CC0 Creative Commons

Texas Republicans are fretting over a possible “blue wave” of anti-Trump voter sentiment during 2018’s November elections, reports The Houston Chronicle.

Governor Greg Abbott and Lt. Gov. Dan Patrick have both been calling on Texas GOP operatives to batten down the hatches in anticipation of a Democratic tsunami. Yet many political observers in the Lone Star State say the traditionally conservative bastion has little chance of turning blue anytime soon.

Gage Skidmore / Wikimedia Commons

The 2018 election season has officially begun in Texas. This weekend marked the neginning of the filing period for all Lone Star candidates who plan to run for public office.

Wikimedia Commons

There are more than 180 monuments to the Confederacy in the state of Texas. A dozen of those are on the grounds of the State Capitol in Austin.

Now, as The Texas Tribune reports, some state lawmakers are doing their best to have those public symbols removed. Efforts to eradicate the Capitol grounds of confederate memorials sharply increased after a woman was killed during a white nationalist rally in Charlottesville, Virginia last month.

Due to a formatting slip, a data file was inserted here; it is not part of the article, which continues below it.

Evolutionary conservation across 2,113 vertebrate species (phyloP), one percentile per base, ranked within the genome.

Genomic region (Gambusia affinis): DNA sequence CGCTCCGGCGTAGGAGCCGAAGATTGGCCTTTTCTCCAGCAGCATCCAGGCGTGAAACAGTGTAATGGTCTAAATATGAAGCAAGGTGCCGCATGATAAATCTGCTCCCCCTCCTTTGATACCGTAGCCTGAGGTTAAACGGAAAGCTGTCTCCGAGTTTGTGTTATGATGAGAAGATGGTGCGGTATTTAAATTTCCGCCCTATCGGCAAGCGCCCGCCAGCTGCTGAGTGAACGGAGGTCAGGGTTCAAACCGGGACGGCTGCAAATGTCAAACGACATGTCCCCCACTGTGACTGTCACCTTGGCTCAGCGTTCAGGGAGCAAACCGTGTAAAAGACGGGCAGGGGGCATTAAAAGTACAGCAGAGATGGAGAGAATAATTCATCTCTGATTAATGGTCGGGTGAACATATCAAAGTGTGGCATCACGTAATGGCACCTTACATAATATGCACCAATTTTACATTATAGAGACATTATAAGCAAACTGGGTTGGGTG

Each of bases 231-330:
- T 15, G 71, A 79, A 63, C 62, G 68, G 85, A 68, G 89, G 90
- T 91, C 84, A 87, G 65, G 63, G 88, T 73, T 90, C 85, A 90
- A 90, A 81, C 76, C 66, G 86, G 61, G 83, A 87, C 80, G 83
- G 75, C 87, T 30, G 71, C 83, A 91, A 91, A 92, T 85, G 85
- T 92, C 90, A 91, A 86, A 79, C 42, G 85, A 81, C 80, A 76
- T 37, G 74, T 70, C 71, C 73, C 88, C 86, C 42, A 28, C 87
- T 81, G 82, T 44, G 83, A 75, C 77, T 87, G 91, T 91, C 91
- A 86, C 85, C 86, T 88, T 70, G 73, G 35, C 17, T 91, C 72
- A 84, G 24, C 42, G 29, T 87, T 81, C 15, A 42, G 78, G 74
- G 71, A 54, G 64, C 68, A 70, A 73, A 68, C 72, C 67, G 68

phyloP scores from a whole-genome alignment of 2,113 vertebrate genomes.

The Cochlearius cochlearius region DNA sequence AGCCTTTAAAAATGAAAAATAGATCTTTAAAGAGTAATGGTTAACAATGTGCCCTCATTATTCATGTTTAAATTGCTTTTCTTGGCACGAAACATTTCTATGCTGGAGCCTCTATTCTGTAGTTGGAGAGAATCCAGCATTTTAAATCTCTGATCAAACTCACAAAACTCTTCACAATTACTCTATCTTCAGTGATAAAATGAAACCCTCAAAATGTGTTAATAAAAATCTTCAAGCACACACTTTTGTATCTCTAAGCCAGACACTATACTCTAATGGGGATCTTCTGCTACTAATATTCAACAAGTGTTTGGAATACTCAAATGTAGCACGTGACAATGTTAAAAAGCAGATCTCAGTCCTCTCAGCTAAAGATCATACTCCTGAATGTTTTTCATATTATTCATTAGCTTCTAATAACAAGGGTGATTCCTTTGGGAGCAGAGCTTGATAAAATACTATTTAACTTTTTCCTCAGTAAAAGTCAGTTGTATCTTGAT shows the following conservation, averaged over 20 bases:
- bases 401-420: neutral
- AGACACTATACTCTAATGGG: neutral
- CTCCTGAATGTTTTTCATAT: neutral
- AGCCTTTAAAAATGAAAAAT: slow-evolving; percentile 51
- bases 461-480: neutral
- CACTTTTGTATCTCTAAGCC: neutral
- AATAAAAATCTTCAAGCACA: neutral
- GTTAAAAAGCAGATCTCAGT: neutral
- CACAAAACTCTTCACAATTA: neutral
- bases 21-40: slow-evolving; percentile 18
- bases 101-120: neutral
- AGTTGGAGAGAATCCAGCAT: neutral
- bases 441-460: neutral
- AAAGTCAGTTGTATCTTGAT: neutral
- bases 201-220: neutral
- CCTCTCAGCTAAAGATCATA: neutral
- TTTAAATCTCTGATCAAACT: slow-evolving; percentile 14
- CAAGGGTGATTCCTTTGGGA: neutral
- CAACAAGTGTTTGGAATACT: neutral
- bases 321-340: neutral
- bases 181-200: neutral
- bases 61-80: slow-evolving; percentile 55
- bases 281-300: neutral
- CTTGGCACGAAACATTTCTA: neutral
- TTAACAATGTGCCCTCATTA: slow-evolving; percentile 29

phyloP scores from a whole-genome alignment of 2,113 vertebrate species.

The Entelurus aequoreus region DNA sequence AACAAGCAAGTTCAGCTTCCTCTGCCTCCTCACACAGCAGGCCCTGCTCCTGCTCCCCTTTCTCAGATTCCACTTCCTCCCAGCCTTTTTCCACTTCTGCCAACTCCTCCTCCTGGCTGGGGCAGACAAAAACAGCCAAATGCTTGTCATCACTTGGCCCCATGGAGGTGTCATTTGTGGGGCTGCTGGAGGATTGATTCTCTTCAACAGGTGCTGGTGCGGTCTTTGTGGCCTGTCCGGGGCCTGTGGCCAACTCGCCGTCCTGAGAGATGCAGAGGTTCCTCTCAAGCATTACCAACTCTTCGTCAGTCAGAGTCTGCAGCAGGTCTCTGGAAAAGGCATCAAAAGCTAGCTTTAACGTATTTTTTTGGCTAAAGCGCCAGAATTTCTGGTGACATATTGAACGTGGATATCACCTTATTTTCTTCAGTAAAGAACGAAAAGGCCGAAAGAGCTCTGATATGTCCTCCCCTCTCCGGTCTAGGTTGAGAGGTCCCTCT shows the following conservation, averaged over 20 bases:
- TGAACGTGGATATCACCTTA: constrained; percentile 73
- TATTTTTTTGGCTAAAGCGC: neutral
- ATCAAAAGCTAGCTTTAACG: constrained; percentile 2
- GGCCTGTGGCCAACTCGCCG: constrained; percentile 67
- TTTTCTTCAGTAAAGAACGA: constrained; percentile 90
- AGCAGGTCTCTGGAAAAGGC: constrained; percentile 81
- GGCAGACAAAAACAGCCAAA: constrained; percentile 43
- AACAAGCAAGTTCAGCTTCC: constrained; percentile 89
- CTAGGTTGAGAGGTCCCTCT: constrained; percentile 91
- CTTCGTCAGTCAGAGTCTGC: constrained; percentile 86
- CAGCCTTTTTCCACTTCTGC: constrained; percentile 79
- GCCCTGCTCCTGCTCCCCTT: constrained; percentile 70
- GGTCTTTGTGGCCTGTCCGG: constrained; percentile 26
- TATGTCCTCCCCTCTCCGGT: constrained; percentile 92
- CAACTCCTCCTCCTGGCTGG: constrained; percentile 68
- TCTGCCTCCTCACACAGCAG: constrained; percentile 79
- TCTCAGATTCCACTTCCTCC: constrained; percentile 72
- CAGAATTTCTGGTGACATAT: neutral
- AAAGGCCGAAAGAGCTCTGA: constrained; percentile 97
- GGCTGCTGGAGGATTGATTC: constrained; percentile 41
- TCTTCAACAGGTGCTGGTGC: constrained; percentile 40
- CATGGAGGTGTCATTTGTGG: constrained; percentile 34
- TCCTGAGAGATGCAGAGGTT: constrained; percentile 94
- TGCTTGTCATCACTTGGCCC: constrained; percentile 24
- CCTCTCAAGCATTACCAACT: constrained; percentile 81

Gage Skidmore / Flickr Creative Commons

Greg Abbott, the current Governor of Texas, will be seeking another term next year.

But, as The Texas Tribune notes, to claim victory again, Abbott will need to build on the success he had with Latinos when he first ran for the office in 2014.

Baytownbert / Wikimedia Commons

It’s been called the “Texas Miracle,” the notion that the Texas economy can weather any storm and will continue to sail smoothly while other states flounder.

But now, according to a prominent expert on the Texas economy, that miracle may have come to an end.

Gage Skidmore / Wikimedia Commons

Texas lawmakers are preparing to adjourn from their special legislative session on Tuesday night.